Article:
The Rock County (Wisc.) Communications Center is working to reduce the number of non-emergency 911 calls it receives every year—about 34 percent of the total 70,000 annual calls. With the assistance of a local musician they have produced an public education music video that promotes the use of its non-emergency telephone number for barking dogs, parking violations and other situations. Read more about the video here.
In the wake of a New York state incident of malicious jamming of a fire department radio channel, a member of Congress is now proposing a bill that would criminalize such acts with severe penalties. Under current law, intentionally interfering with radio communications results in only a civil penalty, with fines up to $16,000 a day. U.S. Rep. Peter King (R) announced Monday that his legislation would make public safety radio interference a federal felony, punishable by up to 10 years in prison and a $10,000 fine. King was motivated by an incident last year during which someone transmitted on the T-band radio channel for the Melville Fire Department. The transmissions included words and chanting, officials said. After 10 months, police made an arrest with the help of the Federal Communications Commission (FCC). King has not formally introduced the legislation in Congress.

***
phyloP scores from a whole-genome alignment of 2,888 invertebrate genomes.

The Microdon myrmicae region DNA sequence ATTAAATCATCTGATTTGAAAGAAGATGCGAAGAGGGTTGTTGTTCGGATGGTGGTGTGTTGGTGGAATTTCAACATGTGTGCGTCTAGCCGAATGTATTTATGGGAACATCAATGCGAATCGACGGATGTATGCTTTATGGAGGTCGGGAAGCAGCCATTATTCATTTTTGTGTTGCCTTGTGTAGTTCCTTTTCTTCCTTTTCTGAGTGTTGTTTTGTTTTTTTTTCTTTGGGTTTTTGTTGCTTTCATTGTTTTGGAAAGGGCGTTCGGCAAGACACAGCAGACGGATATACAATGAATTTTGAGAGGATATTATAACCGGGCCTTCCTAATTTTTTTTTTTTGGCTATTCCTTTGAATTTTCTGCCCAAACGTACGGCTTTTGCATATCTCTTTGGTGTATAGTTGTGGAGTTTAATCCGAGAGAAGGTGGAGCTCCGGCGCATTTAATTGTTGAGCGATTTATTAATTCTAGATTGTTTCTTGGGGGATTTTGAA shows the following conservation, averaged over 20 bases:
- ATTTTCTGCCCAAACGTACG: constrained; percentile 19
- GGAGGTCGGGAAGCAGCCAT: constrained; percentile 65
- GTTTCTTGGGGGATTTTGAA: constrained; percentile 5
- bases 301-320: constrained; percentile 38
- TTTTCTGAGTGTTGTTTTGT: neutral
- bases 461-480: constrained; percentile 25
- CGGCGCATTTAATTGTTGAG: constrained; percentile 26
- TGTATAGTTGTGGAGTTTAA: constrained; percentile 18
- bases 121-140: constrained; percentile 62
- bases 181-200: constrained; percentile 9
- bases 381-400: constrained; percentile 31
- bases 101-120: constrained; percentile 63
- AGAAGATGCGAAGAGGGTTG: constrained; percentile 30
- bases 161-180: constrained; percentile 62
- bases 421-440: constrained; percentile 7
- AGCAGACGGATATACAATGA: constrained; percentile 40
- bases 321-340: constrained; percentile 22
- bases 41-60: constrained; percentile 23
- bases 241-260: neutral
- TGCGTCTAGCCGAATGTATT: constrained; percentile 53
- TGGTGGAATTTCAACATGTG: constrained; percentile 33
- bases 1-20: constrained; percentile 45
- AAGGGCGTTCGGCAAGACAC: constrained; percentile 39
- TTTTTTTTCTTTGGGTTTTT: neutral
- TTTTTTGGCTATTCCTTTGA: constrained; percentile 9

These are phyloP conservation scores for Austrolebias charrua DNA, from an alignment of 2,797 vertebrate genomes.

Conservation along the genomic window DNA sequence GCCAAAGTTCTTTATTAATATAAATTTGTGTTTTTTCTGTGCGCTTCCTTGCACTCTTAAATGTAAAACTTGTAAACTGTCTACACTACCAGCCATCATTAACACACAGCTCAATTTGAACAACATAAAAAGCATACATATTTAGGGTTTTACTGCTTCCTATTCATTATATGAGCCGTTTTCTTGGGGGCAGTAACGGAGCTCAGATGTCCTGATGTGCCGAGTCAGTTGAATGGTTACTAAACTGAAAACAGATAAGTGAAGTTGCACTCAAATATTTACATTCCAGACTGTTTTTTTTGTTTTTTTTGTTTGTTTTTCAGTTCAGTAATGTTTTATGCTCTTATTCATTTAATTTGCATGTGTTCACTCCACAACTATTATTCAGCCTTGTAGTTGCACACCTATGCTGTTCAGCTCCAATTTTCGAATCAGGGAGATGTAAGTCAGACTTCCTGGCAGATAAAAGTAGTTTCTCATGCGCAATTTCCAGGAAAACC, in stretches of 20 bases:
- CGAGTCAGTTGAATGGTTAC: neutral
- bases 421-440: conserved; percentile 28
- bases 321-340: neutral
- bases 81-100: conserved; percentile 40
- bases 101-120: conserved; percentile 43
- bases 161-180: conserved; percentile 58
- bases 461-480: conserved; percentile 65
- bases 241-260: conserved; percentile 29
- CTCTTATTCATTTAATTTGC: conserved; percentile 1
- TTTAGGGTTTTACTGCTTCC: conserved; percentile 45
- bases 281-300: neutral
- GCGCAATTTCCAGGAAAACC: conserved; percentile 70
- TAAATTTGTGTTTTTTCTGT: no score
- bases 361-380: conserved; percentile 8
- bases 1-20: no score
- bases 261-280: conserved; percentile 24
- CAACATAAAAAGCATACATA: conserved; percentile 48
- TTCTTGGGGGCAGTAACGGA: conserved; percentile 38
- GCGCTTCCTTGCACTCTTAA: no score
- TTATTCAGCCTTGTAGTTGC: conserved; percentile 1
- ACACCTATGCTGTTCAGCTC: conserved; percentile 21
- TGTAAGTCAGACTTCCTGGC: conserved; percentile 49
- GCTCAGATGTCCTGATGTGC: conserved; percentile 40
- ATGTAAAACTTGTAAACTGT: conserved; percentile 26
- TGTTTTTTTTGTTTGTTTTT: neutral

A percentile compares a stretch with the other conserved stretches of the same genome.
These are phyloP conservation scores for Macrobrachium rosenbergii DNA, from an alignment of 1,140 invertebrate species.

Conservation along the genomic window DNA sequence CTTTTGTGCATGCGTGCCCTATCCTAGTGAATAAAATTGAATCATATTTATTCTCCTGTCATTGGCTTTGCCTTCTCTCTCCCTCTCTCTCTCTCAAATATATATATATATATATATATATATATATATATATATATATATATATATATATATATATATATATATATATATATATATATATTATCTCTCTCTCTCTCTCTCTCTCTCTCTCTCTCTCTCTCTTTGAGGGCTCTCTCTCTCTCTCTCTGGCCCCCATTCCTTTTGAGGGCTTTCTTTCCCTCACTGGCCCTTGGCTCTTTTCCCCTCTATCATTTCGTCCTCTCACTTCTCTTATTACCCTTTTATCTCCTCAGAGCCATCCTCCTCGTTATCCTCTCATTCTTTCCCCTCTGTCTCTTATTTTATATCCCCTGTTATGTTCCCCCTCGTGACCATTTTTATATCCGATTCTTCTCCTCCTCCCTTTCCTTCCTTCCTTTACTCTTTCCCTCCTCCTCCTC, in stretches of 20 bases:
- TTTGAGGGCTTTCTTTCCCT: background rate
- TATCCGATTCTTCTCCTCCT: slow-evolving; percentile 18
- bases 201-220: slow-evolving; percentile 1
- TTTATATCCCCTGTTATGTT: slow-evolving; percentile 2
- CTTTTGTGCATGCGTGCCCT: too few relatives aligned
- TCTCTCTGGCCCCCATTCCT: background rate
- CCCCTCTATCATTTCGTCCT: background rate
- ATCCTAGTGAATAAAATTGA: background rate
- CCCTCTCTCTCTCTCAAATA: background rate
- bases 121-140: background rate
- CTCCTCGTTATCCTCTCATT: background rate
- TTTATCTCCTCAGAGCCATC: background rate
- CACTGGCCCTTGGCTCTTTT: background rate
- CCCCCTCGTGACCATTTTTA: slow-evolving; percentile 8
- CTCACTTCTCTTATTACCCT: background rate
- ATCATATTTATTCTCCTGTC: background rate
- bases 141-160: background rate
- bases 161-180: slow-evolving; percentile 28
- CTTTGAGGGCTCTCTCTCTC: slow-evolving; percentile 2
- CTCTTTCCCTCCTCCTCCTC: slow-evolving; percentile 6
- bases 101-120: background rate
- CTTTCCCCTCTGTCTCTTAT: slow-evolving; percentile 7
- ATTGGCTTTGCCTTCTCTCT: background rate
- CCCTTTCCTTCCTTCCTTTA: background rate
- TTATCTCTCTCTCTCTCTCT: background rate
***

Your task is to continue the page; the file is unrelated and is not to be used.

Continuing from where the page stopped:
The Connecticut Supreme Court has reversed a $12 million verdict against the town of Clinton, saying one of its dispatchers didn’t realize a 911 caller was pursuing a hit-and-run suspect at high speeds, and so was not liable under state law when the suspect struck a tree and was seriously injured. The conservator of Walker Hopkins sued the city in 2005, claiming that dispatcher Ellen Vece should have instructed the 911 caller to stop chasing Hopkins, who had struck the caller’s vehicle, causing some damage. The plaintiff said Vece should have foreseen the potential danger in allowing the 911 caller to continue following the suspect vehicle. If true, the town would be liable under the “identifiable person–imminent harm” exception in the state’s governmental immunity law. A local court agreed with the conservator’s claims and awarded her substantial damages for Hopkins’ continuing care. However, the Supreme Court disagreed that Vece could have foreseen the danger, and reversed the lower court’s decision. details